Wednesday, January 20, 2010

Photos - Bartholomé Island

This island has recently (in geologic terms) been formed by a very active volcano. As with Santa Cruz, we had a rough landing. It was (barely) dry:

Because the island is so new, it has very little vegetation:

But we could see not only fields of frozen lava, but also "lava bombs," like this one:

This cactus is one of the pioneer plants, which are the first to establish themselves on newly cooled lava. Over a 100,000 years, it will break down the lava to become soil:

The lava moonscapes were fantastic:

I worried about dad on this hike more than any other, but he was fine:

From the summit there were great views.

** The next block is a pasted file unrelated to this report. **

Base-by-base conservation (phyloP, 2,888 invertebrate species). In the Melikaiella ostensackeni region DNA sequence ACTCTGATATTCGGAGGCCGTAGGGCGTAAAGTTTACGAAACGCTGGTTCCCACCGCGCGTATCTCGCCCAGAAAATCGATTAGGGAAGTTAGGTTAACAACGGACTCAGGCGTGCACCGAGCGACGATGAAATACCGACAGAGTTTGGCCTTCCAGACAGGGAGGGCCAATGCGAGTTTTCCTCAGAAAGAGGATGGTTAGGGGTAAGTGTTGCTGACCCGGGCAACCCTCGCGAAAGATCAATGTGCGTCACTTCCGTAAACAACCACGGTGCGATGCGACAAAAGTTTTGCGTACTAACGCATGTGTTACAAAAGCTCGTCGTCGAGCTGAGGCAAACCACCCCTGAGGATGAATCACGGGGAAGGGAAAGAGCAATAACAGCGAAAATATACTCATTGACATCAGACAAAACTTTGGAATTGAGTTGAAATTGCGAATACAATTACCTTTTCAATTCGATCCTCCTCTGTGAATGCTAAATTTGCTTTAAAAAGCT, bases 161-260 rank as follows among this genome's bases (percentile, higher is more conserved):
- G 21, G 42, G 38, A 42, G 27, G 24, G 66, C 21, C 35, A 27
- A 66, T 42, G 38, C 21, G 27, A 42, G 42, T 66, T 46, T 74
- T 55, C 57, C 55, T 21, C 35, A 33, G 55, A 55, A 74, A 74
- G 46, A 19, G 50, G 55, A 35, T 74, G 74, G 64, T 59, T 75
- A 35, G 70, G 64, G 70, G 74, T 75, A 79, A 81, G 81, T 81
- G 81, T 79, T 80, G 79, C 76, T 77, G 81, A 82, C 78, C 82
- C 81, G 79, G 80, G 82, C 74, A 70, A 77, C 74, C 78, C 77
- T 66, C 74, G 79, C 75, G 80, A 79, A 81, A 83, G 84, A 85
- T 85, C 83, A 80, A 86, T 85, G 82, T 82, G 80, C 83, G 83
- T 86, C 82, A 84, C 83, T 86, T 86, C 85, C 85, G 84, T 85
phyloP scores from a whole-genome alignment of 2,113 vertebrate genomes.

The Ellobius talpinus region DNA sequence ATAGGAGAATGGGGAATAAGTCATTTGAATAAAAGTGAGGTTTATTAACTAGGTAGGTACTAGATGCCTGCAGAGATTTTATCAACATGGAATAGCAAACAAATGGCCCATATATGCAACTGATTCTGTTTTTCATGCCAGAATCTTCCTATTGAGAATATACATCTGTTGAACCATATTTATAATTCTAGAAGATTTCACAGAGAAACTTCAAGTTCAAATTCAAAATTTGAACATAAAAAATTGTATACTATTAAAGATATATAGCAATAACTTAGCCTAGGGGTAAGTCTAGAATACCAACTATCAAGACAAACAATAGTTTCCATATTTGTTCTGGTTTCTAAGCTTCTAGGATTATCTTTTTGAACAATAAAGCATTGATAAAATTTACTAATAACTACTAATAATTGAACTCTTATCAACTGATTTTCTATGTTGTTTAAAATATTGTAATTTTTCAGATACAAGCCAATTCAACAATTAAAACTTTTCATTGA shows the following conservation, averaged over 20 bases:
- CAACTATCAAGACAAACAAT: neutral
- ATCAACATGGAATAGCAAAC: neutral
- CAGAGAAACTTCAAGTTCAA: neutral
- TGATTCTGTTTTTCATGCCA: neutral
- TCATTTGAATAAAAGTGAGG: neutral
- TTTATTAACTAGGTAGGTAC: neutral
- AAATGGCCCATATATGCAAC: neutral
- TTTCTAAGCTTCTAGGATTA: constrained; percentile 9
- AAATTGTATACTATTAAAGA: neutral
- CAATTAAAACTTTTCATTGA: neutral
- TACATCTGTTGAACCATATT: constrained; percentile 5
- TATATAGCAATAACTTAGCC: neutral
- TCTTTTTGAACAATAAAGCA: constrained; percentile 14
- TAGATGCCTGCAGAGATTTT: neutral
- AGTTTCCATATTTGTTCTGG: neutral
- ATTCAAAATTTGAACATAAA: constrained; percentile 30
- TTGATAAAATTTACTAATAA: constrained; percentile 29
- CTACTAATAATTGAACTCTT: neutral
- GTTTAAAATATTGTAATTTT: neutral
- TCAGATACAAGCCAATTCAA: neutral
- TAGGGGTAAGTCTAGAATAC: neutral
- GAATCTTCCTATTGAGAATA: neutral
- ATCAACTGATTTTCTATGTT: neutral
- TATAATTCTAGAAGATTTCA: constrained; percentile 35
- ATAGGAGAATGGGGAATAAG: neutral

1. Of the ithsmus where the sea turtles lived and the rocks beyond where there was a colony of penguins:

2. The underwater caldera by the landing point:

3. Nearby Santa Cruz island, which was nearly joined to Bartholomé in the last eruption, which left the field of lava in the distance:

Back on board the zodaic, we went in search of penguins. There are about eight penguin families on Bartholomé; we found three of them:

The first (the smallest is their child):

The second:

And the third:

We also examined the wild geology of the place:

No comments: